Letter to the Editor: Gil Etherington and Jon Hanrahan

To the Editor,


Hundreds of Lawrence students, mostly men, attended a dinner hosted by Men Against Rape and Sexual Assault (MARS) on Tuesday, Oct. 6, hoping to confront issues of sexual violence on our campus. The event earned a great deal of attention from Lawrence administrators, members of the Communications office and outside news media, both before and after the event.

On behalf of Title IX Coordinator Bob Williams, Executive Assistant to the President Alice Boeckers emailed all male Lawrence students, inviting them to an “important event” that promised to “matter deeply to you.” Communications, through Lawrence’s social media, highlighted the event and its resultant media coverage. The dinner itself earned the attention from at least Fox 11 and the Post-Crescent.

We think to ourselves, for the briefest of moments, “Fantastic! Men are becoming active in a broader movement to combat violence against women, reversing society’s tendency to victim-blame and urge women to protect themselves from this inevitable danger!” However, are they? For those who acknowledge that it is on men to radically and collectively alter their behavior and mindset, this must be a good step, right?

We hear so often people say they join fraternities as a means to “become better men,” and we heard this said at last night’s dinner! But if those fraternity brothers are working so hard to become better men, why has it taken so long for them to acknowledge the harm they have perpetuated on campus? Why haven’t they fought sexual violence on women with everything they have? Why did they wait to create their own organization rather than join one of the many women-lead conversations and organizations on campus? Why is it that it takes a well catered dinner for them to start a conversation? Why is it that men are leading this conversation, when, statistically, they have so rarely ever experienced anything that they are talking about?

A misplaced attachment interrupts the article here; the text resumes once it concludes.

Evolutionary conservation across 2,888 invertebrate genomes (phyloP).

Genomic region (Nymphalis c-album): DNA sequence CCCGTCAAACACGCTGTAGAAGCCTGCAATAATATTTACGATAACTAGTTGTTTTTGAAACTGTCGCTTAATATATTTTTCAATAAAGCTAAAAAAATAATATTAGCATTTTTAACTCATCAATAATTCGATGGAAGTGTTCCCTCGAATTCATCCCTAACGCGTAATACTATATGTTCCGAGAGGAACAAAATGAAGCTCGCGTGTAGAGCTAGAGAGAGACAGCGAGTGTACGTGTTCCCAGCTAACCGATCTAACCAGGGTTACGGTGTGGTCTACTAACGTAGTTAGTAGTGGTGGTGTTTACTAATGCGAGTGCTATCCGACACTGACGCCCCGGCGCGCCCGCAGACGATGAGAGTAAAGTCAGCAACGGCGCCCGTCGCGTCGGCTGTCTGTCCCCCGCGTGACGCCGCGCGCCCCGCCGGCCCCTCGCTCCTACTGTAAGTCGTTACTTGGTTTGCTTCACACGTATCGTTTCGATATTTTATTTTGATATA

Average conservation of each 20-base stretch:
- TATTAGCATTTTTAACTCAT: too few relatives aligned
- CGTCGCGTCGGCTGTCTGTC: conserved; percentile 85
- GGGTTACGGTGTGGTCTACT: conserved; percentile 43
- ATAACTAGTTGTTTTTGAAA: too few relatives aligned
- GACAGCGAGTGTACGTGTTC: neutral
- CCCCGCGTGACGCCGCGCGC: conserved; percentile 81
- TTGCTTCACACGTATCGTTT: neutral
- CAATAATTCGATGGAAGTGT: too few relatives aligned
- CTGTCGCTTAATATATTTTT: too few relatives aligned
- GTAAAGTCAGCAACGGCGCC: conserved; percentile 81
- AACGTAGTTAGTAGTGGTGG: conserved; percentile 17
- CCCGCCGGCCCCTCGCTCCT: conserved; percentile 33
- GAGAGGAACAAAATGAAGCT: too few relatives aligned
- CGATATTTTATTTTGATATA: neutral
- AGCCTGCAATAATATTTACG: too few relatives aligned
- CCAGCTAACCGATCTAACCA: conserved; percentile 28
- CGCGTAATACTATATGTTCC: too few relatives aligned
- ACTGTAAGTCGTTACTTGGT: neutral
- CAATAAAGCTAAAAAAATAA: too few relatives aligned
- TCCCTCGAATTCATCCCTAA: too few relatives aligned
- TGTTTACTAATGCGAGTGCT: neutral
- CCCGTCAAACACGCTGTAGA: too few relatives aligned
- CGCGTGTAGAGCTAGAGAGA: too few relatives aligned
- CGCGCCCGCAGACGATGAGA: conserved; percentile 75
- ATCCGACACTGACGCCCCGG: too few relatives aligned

Why the attention now? Why, after women have led organizations, marches, petitions and educational campaigns, do 300+-plus men in their Sunday Best get the limelight? Why is it that, when men come together to learn lessons they should have already learned, administrators and reporters believe this to be exceptional? And, perhaps most frustratingly, why did Fox 11’s coverage qualify the term rape culture with the words “so-called”?

Here’s to the organizations, such as Downer Feminist Council (DFC), Student Alliance Against Sexual Harassment and Assault (SAASHA), All Is One! Empowering Young Women of Color (AIO), etc., that have done this work tirelessly for years. Here’s to the individual women who have stood up for each other day in and day out. Here’s to a future that no longer privileges male voices and male-led events. Here’s to the thoughtful reconfiguration of events, such as A Mile In Her Shoes and this MARS dinner, that do just as much, if not more, to bolster fraternities’ images and men’s self-images as they do to dismantle the patriarchal systems and assumptions that fuel rape culture.


– Gil Etherington ‘17 and Jon Hanrahan ‘16